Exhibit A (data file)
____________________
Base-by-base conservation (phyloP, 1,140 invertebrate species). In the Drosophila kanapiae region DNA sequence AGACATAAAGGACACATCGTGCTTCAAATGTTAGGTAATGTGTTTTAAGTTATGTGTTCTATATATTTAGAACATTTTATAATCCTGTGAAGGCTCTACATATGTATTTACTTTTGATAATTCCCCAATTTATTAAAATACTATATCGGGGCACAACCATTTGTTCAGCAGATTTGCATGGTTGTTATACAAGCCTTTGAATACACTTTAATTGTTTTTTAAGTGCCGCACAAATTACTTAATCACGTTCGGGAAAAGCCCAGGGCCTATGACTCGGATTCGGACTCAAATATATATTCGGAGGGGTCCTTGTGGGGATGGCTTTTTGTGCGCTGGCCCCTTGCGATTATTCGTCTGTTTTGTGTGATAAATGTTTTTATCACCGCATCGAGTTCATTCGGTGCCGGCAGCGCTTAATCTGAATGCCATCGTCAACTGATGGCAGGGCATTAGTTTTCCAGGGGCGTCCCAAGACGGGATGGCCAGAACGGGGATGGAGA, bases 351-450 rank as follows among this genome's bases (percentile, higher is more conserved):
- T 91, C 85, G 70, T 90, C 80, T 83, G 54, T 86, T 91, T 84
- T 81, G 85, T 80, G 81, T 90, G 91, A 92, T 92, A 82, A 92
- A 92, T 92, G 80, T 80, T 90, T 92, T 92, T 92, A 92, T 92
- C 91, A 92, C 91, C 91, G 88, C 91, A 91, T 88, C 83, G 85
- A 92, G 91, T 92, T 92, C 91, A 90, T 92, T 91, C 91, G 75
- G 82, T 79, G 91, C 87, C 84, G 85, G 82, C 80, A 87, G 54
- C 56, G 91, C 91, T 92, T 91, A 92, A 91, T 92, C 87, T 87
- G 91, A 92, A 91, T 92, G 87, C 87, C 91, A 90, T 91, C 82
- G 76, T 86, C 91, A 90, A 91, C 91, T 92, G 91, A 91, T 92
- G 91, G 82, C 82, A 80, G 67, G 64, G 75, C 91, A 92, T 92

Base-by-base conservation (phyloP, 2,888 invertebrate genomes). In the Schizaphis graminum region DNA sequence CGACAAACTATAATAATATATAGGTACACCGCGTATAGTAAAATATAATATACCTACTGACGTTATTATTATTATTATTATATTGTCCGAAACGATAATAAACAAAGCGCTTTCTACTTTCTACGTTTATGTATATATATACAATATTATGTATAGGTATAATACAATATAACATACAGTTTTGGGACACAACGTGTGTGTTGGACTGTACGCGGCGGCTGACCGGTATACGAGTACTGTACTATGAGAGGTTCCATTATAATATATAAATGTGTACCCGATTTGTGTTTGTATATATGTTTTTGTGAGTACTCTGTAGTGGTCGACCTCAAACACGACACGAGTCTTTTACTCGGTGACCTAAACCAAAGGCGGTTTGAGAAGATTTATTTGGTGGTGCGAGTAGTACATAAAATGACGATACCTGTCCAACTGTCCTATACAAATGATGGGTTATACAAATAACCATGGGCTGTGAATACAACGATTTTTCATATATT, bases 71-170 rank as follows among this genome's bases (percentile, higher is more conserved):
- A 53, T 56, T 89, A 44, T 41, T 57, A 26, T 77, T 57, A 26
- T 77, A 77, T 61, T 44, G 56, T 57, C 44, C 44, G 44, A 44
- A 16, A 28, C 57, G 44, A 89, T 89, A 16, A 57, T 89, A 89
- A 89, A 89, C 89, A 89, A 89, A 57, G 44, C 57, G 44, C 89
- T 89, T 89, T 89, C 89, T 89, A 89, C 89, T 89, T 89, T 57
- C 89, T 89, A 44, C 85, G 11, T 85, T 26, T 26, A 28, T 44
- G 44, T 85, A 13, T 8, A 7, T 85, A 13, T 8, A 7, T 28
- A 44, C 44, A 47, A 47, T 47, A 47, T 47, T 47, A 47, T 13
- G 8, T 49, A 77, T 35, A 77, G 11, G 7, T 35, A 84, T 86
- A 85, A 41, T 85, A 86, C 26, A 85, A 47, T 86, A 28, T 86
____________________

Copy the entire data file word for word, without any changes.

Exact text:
Base-by-base conservation (phyloP, 1,140 invertebrate species). In the Drosophila kanapiae region DNA sequence AGACATAAAGGACACATCGTGCTTCAAATGTTAGGTAATGTGTTTTAAGTTATGTGTTCTATATATTTAGAACATTTTATAATCCTGTGAAGGCTCTACATATGTATTTACTTTTGATAATTCCCCAATTTATTAAAATACTATATCGGGGCACAACCATTTGTTCAGCAGATTTGCATGGTTGTTATACAAGCCTTTGAATACACTTTAATTGTTTTTTAAGTGCCGCACAAATTACTTAATCACGTTCGGGAAAAGCCCAGGGCCTATGACTCGGATTCGGACTCAAATATATATTCGGAGGGGTCCTTGTGGGGATGGCTTTTTGTGCGCTGGCCCCTTGCGATTATTCGTCTGTTTTGTGTGATAAATGTTTTTATCACCGCATCGAGTTCATTCGGTGCCGGCAGCGCTTAATCTGAATGCCATCGTCAACTGATGGCAGGGCATTAGTTTTCCAGGGGCGTCCCAAGACGGGATGGCCAGAACGGGGATGGAGA, bases 351-450 rank as follows among this genome's bases (percentile, higher is more conserved):
- T 91, C 85, G 70, T 90, C 80, T 83, G 54, T 86, T 91, T 84
- T 81, G 85, T 80, G 81, T 90, G 91, A 92, T 92, A 82, A 92
- A 92, T 92, G 80, T 80, T 90, T 92, T 92, T 92, A 92, T 92
- C 91, A 92, C 91, C 91, G 88, C 91, A 91, T 88, C 83, G 85
- A 92, G 91, T 92, T 92, C 91, A 90, T 92, T 91, C 91, G 75
- G 82, T 79, G 91, C 87, C 84, G 85, G 82, C 80, A 87, G 54
- C 56, G 91, C 91, T 92, T 91, A 92, A 91, T 92, C 87, T 87
- G 91, A 92, A 91, T 92, G 87, C 87, C 91, A 90, T 91, C 82
- G 76, T 86, C 91, A 90, A 91, C 91, T 92, G 91, A 91, T 92
- G 91, G 82, C 82, A 80, G 67, G 64, G 75, C 91, A 92, T 92

Base-by-base conservation (phyloP, 2,888 invertebrate genomes). In the Schizaphis graminum region DNA sequence CGACAAACTATAATAATATATAGGTACACCGCGTATAGTAAAATATAATATACCTACTGACGTTATTATTATTATTATTATATTGTCCGAAACGATAATAAACAAAGCGCTTTCTACTTTCTACGTTTATGTATATATATACAATATTATGTATAGGTATAATACAATATAACATACAGTTTTGGGACACAACGTGTGTGTTGGACTGTACGCGGCGGCTGACCGGTATACGAGTACTGTACTATGAGAGGTTCCATTATAATATATAAATGTGTACCCGATTTGTGTTTGTATATATGTTTTTGTGAGTACTCTGTAGTGGTCGACCTCAAACACGACACGAGTCTTTTACTCGGTGACCTAAACCAAAGGCGGTTTGAGAAGATTTATTTGGTGGTGCGAGTAGTACATAAAATGACGATACCTGTCCAACTGTCCTATACAAATGATGGGTTATACAAATAACCATGGGCTGTGAATACAACGATTTTTCATATATT, bases 71-170 rank as follows among this genome's bases (percentile, higher is more conserved):
- A 53, T 56, T 89, A 44, T 41, T 57, A 26, T 77, T 57, A 26
- T 77, A 77, T 61, T 44, G 56, T 57, C 44, C 44, G 44, A 44
- A 16, A 28, C 57, G 44, A 89, T 89, A 16, A 57, T 89, A 89
- A 89, A 89, C 89, A 89, A 89, A 57, G 44, C 57, G 44, C 89
- T 89, T 89, T 89, C 89, T 89, A 89, C 89, T 89, T 89, T 57
- C 89, T 89, A 44, C 85, G 11, T 85, T 26, T 26, A 28, T 44
- G 44, T 85, A 13, T 8, A 7, T 85, A 13, T 8, A 7, T 28
- A 44, C 44, A 47, A 47, T 47, A 47, T 47, T 47, A 47, T 13
- G 8, T 49, A 77, T 35, A 77, G 11, G 7, T 35, A 84, T 86
- A 85, A 41, T 85, A 86, C 26, A 85, A 47, T 86, A 28, T 86